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In remote communities, diagnosis of G6PD deficiency is challenging. We assessed the impact of modified test procedures and delayed testing for the point-of-care diagnostic STANDARD G6PD (SDBiosensor, RoK), and evaluated recommended cut-offs. We tested capillary blood from fingerpricks (Standard Method) and a microtainer (BD, USA; Method 1), venous blood from a vacutainer (BD, USA; Method 2), varied sample application methods (Methods 3), and used micropipettes rather than the test’s single-use pipette (Method 4). Repeatability was assessed by comparing median differences between paired measurements. All methods were tested 20 times under laboratory conditions on three volunteers. The Standard Method and the method with best repeatability were tested in Indonesia and Nepal. In Indonesia 60 participants were tested in duplicate by both methods, in Nepal 120 participants were tested in duplicate by either method. The adjusted male median (AMM) of the Biosensor Standard Method readings was defined as 100% activity. In Indonesia, the difference between paired readings of the Standard and modified methods was compared to assess the impact of delayed testing. In the pilot study repeatability didn’t differ significantly (p = 0.381); Method 3 showed lowest variability. One Nepalese participant had <30% activity, one Indonesian and 10 Nepalese participants had intermediate activity (≥30% to <70% activity). Repeatability didn’t differ significantly in Indonesia (Standard: 0.2U/gHb [IQR: 0.1–0.4]; Method 3: 0.3U/gHb [IQR: 0.1–0.5]; p = 0.425) or Nepal (Standard: 0.4U/gHb [IQR: 0.2–0.6]; Method 3: 0.3U/gHb [IQR: 0.1–0.6]; p = 0.330). Median G6PD measurements by Method 3 were 0.4U/gHb (IQR: -0.2 to 0.7, p = 0.005) higher after a 5-hour delay compared to the Standard Method. The definition of 100% activity by the Standard Method matched the manufacturer-recommended cut-off for 70% activity. We couldn’t improve repeatability. Delays of up to 5 hours didn’t result in a clinically relevant difference in measured G6PD activity. The manufacturer’s recommended cut-off for intermediate deficiency is conservative.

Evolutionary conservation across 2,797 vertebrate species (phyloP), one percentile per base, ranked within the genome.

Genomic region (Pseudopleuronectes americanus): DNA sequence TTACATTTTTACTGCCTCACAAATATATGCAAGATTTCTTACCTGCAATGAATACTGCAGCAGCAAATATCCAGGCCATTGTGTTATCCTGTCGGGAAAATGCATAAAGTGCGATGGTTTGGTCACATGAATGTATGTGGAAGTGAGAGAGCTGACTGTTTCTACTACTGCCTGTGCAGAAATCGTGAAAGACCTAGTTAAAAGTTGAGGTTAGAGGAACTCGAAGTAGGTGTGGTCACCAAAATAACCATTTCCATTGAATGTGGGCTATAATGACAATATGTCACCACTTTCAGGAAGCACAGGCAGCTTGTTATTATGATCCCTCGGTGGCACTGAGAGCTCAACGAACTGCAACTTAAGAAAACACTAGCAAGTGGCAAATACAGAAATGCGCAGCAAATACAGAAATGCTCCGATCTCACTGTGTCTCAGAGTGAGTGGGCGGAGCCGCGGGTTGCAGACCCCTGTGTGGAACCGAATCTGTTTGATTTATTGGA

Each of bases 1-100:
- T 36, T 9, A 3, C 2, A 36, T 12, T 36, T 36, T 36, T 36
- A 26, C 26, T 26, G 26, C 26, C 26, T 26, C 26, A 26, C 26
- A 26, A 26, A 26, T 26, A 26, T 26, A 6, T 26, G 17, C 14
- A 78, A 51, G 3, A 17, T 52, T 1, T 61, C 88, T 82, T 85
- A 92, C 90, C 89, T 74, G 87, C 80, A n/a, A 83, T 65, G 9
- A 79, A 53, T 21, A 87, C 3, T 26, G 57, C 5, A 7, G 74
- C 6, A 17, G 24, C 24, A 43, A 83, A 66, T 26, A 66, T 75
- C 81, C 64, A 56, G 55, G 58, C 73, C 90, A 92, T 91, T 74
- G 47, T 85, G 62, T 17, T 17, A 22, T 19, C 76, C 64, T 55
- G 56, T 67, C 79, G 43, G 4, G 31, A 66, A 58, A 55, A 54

Original publication




Journal article




Public Library of Science (PLoS)

Publication Date





e0296708 - e0296708